Missy: The Evolution of a Time Lord

Missy and the Master Incarnations The discussion of gender-bending Time Lords has been around since at least the 1980s. A few years ago, the possibility became fact in the episode “The Doctor’s Wife,” when the Doctor offhandedly mentions a Time Lord known as the Corsair who had been both a man and a woman.

A sizable number of fans have been calling for a male-to-female regeneration on the show for years. And in season eight, they got it, just not as they expected.

Enter Missy.

It’s not precisely clear how the Master escaped his encounter with the Time Lord Who Totally Couldn’t Be Rassilon* in “The End of Time.” However, it was deadly enough to trigger a regeneration, this time into a woman who now calls herself Missy in order to be enigmatic throughout all of season eight.

If actress Michelle Gomez wasn’t so good at being so terribly awful, I probably would have hated it.

The Importance(?) of Gender

If the Doctor ever regenerates into a woman, I totally expect that fact will dominate her episodes. Does she stick with female companions, or will she take up male ones? What sort of relationship will she have with them? People will make  a big deal about the Doctor being a woman, and writers will feel compelled to address it.


Missy has not escaped unscathed from this thinking. She’s already planted a big, awkward kiss on the Doctor. Now, that was a gesture of mockery, not affection, but it’s still a gesture clearly guided by gender.  Likewise, she jokingly refers to the Doctor as her boyfriend.  Why?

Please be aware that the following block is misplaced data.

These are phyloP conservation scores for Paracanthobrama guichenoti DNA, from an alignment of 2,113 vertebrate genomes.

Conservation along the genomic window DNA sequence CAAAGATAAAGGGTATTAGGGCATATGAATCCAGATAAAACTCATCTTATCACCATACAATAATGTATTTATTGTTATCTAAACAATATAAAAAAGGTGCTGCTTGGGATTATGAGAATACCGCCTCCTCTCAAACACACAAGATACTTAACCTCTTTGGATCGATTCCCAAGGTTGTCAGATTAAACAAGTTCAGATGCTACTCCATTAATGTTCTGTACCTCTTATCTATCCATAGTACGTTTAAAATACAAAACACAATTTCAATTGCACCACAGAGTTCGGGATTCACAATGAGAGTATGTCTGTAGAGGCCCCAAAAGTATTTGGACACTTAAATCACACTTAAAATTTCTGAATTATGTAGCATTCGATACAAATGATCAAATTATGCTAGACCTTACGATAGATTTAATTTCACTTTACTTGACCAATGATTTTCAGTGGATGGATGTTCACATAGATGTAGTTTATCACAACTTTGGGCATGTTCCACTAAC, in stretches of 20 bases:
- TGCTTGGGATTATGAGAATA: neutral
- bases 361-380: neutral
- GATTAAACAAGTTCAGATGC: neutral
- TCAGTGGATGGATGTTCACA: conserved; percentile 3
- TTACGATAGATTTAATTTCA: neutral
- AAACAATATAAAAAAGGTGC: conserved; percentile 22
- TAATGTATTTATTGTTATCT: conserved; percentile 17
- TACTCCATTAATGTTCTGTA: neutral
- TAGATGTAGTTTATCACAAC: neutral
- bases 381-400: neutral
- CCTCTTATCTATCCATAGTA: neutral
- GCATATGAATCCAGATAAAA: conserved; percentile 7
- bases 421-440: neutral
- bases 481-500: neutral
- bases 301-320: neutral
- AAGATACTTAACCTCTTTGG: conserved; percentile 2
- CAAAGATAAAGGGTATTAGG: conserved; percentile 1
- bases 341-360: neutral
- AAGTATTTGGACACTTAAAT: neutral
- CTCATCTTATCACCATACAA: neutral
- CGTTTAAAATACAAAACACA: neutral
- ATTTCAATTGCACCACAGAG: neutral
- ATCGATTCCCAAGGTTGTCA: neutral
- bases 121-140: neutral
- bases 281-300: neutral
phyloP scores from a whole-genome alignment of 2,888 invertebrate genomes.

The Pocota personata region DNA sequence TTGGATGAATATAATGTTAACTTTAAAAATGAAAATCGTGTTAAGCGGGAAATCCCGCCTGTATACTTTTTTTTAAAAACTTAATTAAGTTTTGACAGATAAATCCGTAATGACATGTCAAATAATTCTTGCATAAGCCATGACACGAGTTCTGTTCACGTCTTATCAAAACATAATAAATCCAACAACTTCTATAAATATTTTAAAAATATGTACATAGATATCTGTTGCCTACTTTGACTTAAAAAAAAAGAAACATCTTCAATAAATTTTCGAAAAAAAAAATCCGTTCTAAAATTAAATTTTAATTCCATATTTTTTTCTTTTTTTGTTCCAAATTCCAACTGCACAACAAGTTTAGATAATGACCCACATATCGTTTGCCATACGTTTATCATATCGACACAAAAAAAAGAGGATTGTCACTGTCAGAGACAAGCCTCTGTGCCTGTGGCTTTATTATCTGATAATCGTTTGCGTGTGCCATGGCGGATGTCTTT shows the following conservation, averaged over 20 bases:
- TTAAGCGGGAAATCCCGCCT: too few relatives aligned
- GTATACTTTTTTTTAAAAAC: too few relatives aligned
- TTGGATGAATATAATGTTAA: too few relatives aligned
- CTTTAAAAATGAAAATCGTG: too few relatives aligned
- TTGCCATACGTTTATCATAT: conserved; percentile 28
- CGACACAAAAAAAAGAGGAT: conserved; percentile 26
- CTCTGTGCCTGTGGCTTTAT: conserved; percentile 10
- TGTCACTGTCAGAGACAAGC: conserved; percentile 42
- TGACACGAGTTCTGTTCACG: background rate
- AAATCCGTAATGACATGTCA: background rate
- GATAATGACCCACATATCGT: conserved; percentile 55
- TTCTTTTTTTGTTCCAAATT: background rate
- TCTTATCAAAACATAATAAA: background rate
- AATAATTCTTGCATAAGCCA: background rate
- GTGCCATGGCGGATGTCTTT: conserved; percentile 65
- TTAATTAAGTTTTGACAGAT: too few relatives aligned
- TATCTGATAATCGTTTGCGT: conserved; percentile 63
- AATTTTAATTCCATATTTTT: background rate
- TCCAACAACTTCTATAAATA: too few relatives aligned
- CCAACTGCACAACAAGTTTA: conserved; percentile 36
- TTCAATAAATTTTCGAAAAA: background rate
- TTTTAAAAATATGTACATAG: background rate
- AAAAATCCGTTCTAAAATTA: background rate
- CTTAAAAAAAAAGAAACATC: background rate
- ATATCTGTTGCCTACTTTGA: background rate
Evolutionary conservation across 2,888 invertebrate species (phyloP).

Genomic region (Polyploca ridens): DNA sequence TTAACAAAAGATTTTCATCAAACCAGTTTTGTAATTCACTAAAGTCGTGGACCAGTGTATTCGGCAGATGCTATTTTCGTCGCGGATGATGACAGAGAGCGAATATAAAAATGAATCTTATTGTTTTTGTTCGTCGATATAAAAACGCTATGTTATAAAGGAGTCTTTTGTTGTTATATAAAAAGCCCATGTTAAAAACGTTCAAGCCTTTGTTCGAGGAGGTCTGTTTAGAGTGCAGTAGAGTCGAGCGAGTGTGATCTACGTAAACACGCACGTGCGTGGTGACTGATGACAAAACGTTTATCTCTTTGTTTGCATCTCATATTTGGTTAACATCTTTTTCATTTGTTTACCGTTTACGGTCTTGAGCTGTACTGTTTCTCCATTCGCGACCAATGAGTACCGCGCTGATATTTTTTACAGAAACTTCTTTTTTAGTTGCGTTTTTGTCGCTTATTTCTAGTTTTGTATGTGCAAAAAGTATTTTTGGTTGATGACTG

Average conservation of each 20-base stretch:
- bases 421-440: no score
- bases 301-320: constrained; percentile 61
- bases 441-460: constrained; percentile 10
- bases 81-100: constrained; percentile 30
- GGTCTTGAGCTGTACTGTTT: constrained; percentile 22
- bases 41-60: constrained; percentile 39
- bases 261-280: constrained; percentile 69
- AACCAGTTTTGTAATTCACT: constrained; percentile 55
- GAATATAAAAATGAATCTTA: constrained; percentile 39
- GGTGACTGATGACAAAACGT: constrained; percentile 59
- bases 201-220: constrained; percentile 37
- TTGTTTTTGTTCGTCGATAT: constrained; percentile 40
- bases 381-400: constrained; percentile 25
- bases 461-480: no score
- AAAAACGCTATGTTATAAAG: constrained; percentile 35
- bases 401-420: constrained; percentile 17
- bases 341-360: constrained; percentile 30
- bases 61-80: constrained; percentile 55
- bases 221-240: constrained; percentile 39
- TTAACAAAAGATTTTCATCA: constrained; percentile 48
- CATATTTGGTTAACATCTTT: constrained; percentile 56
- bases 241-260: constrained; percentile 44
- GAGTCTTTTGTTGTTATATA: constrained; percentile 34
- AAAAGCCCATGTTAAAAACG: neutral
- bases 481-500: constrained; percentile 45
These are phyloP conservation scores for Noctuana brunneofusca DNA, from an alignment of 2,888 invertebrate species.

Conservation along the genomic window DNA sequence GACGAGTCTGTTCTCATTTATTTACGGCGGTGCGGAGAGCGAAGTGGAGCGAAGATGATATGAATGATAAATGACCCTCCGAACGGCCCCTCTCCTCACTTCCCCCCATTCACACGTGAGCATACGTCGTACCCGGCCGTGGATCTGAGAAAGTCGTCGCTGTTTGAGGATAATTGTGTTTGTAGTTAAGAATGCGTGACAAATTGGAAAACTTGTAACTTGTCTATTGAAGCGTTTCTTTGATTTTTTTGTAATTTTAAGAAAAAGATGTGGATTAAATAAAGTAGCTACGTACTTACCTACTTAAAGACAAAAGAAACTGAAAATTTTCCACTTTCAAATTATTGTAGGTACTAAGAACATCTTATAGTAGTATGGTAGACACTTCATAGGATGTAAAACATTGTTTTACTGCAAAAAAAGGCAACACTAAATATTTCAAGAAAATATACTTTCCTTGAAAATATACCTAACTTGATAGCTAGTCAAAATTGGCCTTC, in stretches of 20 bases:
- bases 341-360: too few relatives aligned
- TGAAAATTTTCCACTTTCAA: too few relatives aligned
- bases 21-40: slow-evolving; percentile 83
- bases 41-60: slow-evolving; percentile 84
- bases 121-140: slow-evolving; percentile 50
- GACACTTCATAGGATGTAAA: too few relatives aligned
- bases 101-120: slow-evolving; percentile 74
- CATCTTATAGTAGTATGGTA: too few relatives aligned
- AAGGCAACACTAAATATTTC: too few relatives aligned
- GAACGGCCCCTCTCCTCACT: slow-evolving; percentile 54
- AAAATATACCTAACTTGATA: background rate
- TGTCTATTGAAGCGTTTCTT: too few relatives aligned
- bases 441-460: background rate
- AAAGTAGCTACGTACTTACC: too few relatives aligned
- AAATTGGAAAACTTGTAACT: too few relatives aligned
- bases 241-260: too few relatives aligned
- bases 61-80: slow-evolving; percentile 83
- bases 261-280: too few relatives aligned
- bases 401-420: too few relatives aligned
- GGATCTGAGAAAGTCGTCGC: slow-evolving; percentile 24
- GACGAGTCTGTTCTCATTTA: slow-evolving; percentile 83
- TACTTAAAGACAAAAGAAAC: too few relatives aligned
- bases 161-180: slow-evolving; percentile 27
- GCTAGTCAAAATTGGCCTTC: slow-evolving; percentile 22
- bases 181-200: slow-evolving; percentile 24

Beyond that, however, her gender has thankfully been irrelevant, and she’s been plenty busy being a wonderfully horrible person.

World’s Worst Frenemy

Before the Doctor left Gallifrey, he and the Master were close friends. Insanity eventually took hold of the Master, and they repeatedly found themselves on opposing sides as the Master attempted to conquer and destroy various sections to the universe.

Every once in a while, however, a glimpse of that former friendship comes through. Showrunner Steven Moffat, while reflecting on Missy’s place in the upcoming season nine, shares:

I was looking back at the old Jon Pertwee/Roger Delgado [episodes] and what’s fascinating about that is that they only ever play it as friends. They never, ever play it as enemies at all. They’re just two gentlemen having fun with each other. The Doctor’s best friend is a murdering psychopath, that’s actually quite fun. (Source)

He may be exaggerating just a wee bit, but there is a level of complication between the two enemies.

Will we see that again? Missy’s entire plan last season centered on creating an army which she could give as a gift to the Doctor, tempting him with the possibility of using the army for good rather than evil. “I need you to know we’re not so different. I need my friend back,” says Missy.

Was she being serious, in her own twisted way, or was the entire plan a mockery of their former relationship?  I’m not sure she even knows.

State of Mind